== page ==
Bennington officials expressed strong support for a roundabout.
In a letter written previously to Conley, Select Board Chairman Thomas Jacobs said, "Please accept this message as a statement of support from the town of Bennington and its Select Board to bring some finality to the long discussed but as yet not constructed roundabout at the Bennington College entrance off of Route 67A. I make this as plea for action on this critically needed intersection improvement."
He added, "In the final analysis it's time for this project to be commenced without further delay as I remain fearful with each passing day of learning a life has been lost or a serious injury received because the dangerous condition has not received the priority attention required."
Both Town Manager Stuart Hurd and Assistant Town Manager and Planning Director Dan Monks said the town staff "has consistently supported the construction of a roundabout in that location."
Rees told LaCroix that Bennington College is "fully in support" of a roundabout solution, and that he hopes one can be installed before a student or other person on campus is involved in a fatal crash.
LaCroix said that, if the consultant's report supports the belief that the intersection represents a significant safety concern, that would bolster his subsequent report to VTrans management on project options, and that could make the roundabout option more of "a slam dunk."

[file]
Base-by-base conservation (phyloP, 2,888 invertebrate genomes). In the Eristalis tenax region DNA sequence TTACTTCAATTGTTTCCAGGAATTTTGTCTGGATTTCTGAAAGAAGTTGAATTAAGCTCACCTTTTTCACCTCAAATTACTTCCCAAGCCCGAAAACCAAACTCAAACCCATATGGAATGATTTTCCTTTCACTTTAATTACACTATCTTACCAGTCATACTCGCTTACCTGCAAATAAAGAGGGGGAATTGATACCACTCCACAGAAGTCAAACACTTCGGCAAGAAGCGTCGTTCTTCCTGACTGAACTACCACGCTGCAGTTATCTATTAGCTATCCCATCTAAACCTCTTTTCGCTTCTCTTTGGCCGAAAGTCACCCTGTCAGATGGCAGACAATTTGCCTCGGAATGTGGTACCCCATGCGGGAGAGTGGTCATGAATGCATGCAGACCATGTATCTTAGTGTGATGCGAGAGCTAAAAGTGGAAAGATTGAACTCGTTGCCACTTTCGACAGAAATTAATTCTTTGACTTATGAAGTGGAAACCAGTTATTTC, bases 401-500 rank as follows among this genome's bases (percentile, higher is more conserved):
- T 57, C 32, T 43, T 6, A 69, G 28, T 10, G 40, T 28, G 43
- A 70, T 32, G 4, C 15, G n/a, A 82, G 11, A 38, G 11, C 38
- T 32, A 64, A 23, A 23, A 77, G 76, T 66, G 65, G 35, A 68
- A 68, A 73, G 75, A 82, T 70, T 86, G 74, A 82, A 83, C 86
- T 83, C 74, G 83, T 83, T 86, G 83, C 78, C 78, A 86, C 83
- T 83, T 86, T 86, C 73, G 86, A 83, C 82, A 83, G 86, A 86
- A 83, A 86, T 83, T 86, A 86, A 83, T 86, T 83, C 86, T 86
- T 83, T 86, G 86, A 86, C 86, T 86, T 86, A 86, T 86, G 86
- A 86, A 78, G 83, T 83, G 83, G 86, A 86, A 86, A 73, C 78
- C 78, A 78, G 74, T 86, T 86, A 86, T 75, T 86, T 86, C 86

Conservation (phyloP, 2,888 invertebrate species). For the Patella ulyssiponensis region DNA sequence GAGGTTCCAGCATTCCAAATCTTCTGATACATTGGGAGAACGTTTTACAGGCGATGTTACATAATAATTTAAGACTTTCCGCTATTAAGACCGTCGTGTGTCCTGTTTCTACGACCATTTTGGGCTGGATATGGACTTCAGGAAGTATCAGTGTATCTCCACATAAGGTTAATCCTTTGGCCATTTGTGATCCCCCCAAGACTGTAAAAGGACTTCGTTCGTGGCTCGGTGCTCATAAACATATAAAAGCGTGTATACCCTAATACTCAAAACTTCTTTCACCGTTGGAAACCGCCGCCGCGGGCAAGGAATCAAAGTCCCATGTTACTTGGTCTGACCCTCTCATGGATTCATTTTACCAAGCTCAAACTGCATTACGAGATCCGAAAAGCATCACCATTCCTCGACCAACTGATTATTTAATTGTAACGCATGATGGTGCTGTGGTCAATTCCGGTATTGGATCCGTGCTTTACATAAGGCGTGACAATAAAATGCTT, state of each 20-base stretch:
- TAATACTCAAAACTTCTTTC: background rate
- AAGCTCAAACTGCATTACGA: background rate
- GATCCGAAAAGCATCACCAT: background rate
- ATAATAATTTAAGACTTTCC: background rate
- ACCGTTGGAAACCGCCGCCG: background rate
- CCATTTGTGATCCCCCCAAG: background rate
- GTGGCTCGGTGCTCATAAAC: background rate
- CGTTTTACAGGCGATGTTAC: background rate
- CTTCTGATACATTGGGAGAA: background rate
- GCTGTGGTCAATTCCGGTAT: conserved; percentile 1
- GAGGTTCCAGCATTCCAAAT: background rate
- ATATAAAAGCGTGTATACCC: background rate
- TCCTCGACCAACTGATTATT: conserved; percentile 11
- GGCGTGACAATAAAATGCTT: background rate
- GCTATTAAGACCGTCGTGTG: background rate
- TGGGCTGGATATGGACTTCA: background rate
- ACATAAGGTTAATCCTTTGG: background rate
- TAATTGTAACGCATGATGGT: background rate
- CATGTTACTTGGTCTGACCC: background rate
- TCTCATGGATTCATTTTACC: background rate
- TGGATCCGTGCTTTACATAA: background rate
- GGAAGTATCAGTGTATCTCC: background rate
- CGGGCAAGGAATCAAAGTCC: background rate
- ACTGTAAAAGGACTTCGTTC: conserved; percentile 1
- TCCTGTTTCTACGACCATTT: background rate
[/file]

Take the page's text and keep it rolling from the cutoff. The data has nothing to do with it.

But Conley said her firm is tasked to look at all available improvement options and will consider other factors as well, such as any wetlands or similar issues that arise. The study is in the early stages, she said.
Cost also will be a factor in the state's decision, Conley said, adding, "A roundabout is a costly alternative."
For residents wishing to offer comments about the intersection during the study, Conley can be reached at Jennifer.Conley@wsp.com
Jim Therrien writes for New England Newspapers in Southern Vermont, including the Bennington Banner, Brattleboro Reformer and Manchester Journal. Twitter: @BB_therrien